Josh Reddick wasn't one of them.
He arrived at a Boston hotel at 3 a.m. ET and called that home for a night, something he's had to do plenty of times over the past three years, when he's made several stops with the big league club but stayed long enough for only a cup of coffee.
The 24-year-old outfielder has been enjoying his most recent promotion to the Red Sox for only a week, but his role with the team has become increasingly cloudier. With J.D. Drew in right field against most right-handed pitchers and Mike Cameron taking over against lefties, Reddick has been little more than a fifth outfielder, likely keeping the seat warm for Darnell McDonald, who is on the 15-day disabled list with a strained left quadriceps.
Even worse for Reddick, he's the fourth left-handed outfielder the Sox have.
"But I'm not complaining," he said, sitting at his locker before Monday night's game against the White Sox, Reddick's first home game with the club this season. "I'd much rather be here. All you can do is be ready when you're called upon, and the rest is out of my control."
When Reddick left Triple-A Pawtucket, he was hitting just .248, but he led the team with 21 extra-base hits and 29 RBIs. He was third in the International League with 12 home runs through 44 games, and that has yet to change.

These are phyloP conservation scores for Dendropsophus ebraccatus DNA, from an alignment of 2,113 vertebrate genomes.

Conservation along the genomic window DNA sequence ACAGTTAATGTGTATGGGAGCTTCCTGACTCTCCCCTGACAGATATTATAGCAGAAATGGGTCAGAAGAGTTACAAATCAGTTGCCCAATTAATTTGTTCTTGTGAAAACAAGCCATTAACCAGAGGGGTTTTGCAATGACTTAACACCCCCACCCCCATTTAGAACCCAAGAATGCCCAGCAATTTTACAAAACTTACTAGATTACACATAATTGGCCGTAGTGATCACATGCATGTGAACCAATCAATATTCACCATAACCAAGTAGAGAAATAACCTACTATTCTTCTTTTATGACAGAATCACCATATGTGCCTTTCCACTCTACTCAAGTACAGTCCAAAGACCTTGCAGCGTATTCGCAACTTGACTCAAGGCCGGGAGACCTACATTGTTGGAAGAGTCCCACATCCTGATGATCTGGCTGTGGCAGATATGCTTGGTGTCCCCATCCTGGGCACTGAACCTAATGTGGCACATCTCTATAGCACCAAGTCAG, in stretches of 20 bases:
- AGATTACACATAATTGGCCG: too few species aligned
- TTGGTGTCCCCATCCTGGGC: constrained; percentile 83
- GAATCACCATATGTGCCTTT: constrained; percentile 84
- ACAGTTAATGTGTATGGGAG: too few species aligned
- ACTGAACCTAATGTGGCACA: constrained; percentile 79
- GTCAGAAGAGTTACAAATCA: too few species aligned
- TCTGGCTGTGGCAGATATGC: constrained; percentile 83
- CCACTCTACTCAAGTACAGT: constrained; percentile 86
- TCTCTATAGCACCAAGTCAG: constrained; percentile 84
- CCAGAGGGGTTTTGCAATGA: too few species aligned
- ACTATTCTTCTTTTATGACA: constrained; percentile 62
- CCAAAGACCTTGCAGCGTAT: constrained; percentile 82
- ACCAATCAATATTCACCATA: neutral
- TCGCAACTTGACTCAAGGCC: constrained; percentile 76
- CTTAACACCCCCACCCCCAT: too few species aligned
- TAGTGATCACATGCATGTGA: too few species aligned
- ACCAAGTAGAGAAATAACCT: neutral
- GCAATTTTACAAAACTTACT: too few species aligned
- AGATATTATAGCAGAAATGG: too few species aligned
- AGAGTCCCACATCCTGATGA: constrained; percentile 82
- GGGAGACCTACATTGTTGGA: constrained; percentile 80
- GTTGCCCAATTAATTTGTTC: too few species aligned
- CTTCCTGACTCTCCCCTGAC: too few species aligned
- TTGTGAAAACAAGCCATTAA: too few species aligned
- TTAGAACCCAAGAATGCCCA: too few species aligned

"It probably will by the time I get back there," he said, smiling. "But it's OK. Like I said, I'm not complaining."
In two games with Boston this season, Reddick is 4-for-8 with three RBIs and a stolen base. But returning to Fenway Park for the first time since last season was something he was excited about.
"There is an adjustment," he said about playing at Fenway, "and you can try to hit them off the [left-field] wall, but you really shouldn't change your swing like that. Fenway is a good place to play. You hit a couple to the warning track at McCoy [Stadium in Pawtucket] that might be out here."
Reddick is a strong candidate to make the IL All-Star Game, though he'd be more excited about cracking the roster for the Home Run Derby, something he's never participated in.
But for now, he'll be ready when called upon, looking to make a better impression than he has the past two seasons, when he's combined to hit .182 over 121 at-bats.
The drive to and from his Pawtucket home is inconvenient, and a demotion back to the Minors could happen any day.
One of the younger players, he's one of the few who isn't married, and his dog is the only one waiting for him when he gets home.
"I kind of like it that way," he said.
At least for now.
Jason Mastrodonato is an associate reporter for MLB.com. This story was not subject to the approval of Major League Baseball or its clubs.